Clusters in the XFEL beam

Research output: Contribution to journalConference article

14 Citations (Scopus)


Among the future X-ray sources linac-based X-ray free electron lasers are close to realization. They will produce extremely short (<100 fs) and intense hard X-ray pulses (∼1012 photon/pulse). The unique features of this beam will allow the study of the atomic structure and the different physical and chemical processes in solids at a level which is not accessible today. However, to understand the experimental results a detailed picture of what happens during the burst in the sample is necessary. In several suggested applications, small samples containing only 103-106 atoms are the possible candidates. In order to have an understanding about the atomic motions, we performed model calculations on the dynamics of particles of a cluster in an intense hard X-ray pulse. The movement of the particles was followed by non-relativistic classical dynamics. The main processes: photo-absorption, Auger process, inelastic and elastic scattering of electrons were taken into account by their respective cross sections. Here, we report our findings on clusters containing various elements. The results show that the clusters disintegrate via Coulomb explosion, similar to small clusters in intense laser beam. However, the dynamics of the explosion is significantly different. We investigate the effect of cluster size, pulse length, atom density and composition on the explosion. We discuss the consequences of our results to single-molecule imaging by the free-electron laser pulses, recently proposed by Neutze et al. [R. Neutze, R. Wouts, D. Spoel, E. Weckert, J. Hajdu, Nature, 406 (2000) 752]. The critical evaluation of these results gives guidelines and sets important limits on experimental conditions for future experiments aiming for single-molecule structure solution.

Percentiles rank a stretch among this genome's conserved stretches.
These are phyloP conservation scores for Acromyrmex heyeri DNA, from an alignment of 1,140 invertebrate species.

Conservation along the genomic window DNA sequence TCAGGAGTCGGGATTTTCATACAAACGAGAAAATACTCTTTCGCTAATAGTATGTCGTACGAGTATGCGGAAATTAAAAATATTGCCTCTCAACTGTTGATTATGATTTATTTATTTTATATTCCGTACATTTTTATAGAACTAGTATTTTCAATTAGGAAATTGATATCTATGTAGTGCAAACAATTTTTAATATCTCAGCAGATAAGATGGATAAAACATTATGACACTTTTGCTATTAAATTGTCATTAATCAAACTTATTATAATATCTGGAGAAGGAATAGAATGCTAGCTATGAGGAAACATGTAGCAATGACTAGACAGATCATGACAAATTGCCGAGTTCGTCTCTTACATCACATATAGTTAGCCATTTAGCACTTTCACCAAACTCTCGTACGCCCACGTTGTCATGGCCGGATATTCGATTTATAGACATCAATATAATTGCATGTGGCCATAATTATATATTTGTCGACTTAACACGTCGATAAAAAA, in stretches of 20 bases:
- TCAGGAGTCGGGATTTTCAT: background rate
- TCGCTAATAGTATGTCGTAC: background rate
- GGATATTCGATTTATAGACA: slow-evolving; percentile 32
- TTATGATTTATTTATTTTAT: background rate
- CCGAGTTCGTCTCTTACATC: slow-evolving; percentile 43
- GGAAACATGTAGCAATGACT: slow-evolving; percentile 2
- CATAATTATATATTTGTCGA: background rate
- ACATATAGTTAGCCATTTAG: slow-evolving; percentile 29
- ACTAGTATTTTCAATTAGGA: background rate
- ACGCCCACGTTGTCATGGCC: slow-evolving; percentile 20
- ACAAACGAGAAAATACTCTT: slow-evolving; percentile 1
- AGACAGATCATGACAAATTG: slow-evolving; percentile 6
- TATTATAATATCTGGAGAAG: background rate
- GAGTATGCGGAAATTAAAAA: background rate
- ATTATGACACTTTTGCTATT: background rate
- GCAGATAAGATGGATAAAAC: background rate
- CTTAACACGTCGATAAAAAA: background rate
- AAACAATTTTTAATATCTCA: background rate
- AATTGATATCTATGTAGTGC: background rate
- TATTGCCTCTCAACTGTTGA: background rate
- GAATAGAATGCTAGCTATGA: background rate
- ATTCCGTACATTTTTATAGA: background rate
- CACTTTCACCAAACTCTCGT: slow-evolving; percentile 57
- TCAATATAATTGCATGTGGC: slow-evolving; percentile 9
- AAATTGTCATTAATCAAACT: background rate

Original languageEnglish
Pages (from-to)86-91
Number of pages6
JournalJournal of Alloys and Compounds
Issue number1-2
Publication statusPublished - Sep 29 2005


  • Cluster
  • Clusters
  • Crystal structure and symmetry
  • Explosion
  • Free electron laser
  • Imaging
  • X-ray diffraction

ASJC Scopus subject areas

  • Mechanics of Materials
  • Mechanical Engineering
  • Metals and Alloys
  • Materials Chemistry

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